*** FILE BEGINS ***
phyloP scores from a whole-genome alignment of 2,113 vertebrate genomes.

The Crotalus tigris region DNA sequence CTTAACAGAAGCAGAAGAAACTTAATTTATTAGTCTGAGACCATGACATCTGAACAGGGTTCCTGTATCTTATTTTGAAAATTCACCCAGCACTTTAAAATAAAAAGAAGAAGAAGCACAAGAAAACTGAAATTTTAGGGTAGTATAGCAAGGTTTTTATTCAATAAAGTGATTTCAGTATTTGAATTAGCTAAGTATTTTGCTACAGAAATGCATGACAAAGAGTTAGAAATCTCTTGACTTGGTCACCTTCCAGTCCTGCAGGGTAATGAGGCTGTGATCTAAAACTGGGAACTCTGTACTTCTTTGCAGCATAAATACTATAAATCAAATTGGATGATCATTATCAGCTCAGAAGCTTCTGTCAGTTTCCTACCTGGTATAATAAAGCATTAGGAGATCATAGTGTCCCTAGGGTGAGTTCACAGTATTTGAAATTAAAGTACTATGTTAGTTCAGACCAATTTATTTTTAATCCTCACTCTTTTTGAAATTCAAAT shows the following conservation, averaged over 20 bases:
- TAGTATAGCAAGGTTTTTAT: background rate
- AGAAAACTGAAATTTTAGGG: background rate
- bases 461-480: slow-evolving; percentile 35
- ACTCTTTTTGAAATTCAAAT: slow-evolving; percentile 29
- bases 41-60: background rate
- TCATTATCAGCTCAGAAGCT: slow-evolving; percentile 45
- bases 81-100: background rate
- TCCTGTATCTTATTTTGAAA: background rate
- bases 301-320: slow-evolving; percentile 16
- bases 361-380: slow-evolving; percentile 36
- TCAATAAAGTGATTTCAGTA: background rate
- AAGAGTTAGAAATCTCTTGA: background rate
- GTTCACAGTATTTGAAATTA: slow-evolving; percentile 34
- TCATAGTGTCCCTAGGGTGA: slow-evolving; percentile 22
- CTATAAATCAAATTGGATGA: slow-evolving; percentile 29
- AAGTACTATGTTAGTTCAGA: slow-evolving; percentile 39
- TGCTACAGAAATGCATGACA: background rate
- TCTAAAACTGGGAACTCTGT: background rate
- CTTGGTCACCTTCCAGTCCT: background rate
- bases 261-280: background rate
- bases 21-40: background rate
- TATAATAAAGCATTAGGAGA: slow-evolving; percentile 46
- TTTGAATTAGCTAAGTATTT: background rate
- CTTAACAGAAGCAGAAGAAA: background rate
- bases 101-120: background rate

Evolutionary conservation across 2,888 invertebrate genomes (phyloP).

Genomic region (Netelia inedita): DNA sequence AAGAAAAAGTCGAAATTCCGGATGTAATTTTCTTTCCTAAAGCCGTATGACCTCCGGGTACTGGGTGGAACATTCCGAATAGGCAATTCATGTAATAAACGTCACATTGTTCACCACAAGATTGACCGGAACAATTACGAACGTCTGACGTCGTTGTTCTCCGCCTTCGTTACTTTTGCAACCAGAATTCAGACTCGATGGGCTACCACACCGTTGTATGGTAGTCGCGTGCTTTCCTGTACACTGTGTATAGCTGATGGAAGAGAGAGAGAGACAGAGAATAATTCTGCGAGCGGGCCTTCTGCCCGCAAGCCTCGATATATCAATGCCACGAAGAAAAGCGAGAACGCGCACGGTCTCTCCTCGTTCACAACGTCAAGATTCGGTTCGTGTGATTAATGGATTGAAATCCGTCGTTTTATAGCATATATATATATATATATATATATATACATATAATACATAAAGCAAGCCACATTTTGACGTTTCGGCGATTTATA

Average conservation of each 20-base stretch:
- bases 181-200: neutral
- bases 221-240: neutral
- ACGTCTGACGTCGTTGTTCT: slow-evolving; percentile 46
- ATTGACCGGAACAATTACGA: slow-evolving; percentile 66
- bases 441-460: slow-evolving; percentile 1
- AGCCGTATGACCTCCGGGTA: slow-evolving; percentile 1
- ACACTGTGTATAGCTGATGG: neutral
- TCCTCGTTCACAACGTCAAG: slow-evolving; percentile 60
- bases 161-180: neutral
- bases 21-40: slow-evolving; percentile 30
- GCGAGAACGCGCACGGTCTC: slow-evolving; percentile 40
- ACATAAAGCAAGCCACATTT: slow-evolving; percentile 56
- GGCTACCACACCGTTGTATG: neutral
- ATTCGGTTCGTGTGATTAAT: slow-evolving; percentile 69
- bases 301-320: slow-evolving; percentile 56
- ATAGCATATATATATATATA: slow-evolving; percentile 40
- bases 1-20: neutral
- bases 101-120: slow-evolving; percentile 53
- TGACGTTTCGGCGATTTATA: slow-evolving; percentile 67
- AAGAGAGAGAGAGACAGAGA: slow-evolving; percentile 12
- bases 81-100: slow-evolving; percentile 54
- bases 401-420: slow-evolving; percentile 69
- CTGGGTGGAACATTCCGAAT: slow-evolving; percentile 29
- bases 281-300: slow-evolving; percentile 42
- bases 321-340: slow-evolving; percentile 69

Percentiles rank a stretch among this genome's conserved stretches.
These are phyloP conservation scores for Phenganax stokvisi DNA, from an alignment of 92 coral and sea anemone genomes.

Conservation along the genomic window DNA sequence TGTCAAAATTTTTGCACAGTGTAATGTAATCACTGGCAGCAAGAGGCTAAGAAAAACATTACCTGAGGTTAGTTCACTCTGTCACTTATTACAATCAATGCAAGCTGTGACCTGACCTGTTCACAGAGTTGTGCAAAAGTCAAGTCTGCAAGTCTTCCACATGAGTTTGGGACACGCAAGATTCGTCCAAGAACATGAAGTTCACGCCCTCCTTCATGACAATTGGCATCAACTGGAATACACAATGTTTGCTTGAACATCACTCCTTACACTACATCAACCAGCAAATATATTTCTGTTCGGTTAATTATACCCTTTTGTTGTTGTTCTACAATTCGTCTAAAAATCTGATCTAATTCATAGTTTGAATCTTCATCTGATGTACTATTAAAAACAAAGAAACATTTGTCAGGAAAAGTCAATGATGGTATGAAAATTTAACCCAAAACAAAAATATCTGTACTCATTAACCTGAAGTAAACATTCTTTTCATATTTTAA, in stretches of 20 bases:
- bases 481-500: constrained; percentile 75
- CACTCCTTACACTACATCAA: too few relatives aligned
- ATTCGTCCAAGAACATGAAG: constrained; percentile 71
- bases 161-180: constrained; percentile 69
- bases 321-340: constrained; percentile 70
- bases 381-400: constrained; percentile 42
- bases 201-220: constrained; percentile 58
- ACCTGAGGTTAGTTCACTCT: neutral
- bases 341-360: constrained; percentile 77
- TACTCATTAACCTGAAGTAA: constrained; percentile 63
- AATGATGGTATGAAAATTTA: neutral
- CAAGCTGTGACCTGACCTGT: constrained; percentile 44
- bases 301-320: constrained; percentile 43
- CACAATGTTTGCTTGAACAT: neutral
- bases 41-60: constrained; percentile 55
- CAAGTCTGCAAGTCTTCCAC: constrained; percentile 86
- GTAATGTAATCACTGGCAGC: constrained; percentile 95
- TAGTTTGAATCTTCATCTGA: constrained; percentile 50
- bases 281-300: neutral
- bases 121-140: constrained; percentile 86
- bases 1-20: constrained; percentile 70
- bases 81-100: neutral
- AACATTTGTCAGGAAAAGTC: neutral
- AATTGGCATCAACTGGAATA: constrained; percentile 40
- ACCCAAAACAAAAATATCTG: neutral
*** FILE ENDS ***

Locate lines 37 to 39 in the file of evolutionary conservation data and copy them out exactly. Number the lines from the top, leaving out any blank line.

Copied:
- ACACTGTGTATAGCTGATGG: neutral
- TCCTCGTTCACAACGTCAAG: slow-evolving; percentile 60
- bases 161-180: neutral